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Note: This article is from Conservation Magazine, the precursor to Anthropocene Magazine. The full 14-year Conservation Magazine archive is now available here.

Tree Farming

March 3, 2011

Planting crops under leafy trees provides affordable green fertilizer

Imagine a breakthrough that creates free fertilizer, allows poor farmers to increase yields while conserving land, and is not only carbon-neutral but actually absorbs CO2.

What is this amazing innovation? Dennis Garrity likes to call it a tree. “This is quite a novel concept,” he says. “In the future, we may see agriculture occurring under a canopy of trees.”

Garrity, head of the World Agroforestry Centre in Nairobi, is the leading authority on an emerging strategy called “evergreen agriculture.” The idea is to plant trees around farm fields—trees with an opposite growing season to neighboring agriculture. (“Evergreen” refers to sustainability rather than the trees, which—ironically—are deciduous). When the fields are bare, the tree leafs out, sucking nitrogen and CO2 from the air. When the crops start to grow, those leaves are dropped as the perfect free fertilizer while the crops absorb the light.

In Malawi—one of the poorest countries in Africa—having trees looming over corn increased output by an astounding 280 percent. But elsewhere, yields can vary from six to 200 percent—depending on soil fertility, age and density of trees, and weather conditions.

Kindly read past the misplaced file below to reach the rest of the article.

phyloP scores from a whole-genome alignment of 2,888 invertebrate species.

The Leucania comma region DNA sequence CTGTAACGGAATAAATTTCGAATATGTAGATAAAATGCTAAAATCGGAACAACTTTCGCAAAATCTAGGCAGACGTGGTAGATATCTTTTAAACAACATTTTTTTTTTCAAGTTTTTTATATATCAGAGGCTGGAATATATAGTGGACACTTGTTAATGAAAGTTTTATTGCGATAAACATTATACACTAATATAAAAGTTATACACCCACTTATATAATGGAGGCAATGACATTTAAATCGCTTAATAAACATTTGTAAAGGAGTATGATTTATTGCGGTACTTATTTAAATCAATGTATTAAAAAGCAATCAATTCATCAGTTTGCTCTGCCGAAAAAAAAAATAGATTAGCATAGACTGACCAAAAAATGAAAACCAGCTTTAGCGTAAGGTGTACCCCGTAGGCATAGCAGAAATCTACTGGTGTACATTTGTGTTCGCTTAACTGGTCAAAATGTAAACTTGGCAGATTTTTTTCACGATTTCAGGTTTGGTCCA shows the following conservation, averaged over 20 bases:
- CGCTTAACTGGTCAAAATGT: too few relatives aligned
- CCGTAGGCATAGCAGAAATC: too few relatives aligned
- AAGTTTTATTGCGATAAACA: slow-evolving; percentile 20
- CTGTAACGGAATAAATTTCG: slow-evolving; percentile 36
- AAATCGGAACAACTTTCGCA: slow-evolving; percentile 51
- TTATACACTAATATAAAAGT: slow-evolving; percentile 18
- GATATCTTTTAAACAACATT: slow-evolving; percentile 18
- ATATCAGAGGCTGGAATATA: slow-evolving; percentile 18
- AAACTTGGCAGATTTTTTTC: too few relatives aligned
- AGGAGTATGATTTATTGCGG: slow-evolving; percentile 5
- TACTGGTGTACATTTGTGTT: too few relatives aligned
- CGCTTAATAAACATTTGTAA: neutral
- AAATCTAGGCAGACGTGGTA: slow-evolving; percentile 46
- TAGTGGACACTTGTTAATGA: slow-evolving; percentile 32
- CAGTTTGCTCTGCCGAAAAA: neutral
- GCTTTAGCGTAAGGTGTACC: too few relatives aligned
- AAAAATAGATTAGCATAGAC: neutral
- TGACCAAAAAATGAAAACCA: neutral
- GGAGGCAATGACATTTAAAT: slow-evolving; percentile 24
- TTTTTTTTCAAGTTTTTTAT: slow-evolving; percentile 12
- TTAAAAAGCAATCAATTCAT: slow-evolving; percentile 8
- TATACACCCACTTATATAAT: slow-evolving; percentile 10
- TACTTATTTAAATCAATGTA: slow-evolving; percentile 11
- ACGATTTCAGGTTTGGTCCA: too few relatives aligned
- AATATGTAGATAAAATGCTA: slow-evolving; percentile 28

Garrity says the trees can’t completely replace commercial fertilizers, but they do provide a cheap and beneficial alternative in a region where farmers apply only six percent of the fertilizer used by their American counterparts.

Third-world farmers are understandably wary of silver-bullet fixes. While the Green Revolution of the twentieth century was a boon for those who could afford new fertilizers and specialty seeds, it drove small growers in much of the world to ruin. However, Garrity says, evergreen agriculture was actually adapted from long-standing practices in the arid Sahel and is winning converts such as Nobel laureate Wangari Maathai.

“We need a more environmentally sound form of agriculture,” Garrity says. “The Green Revolution needs to turn to evergreen revolution.” ❧

—Erik Vance

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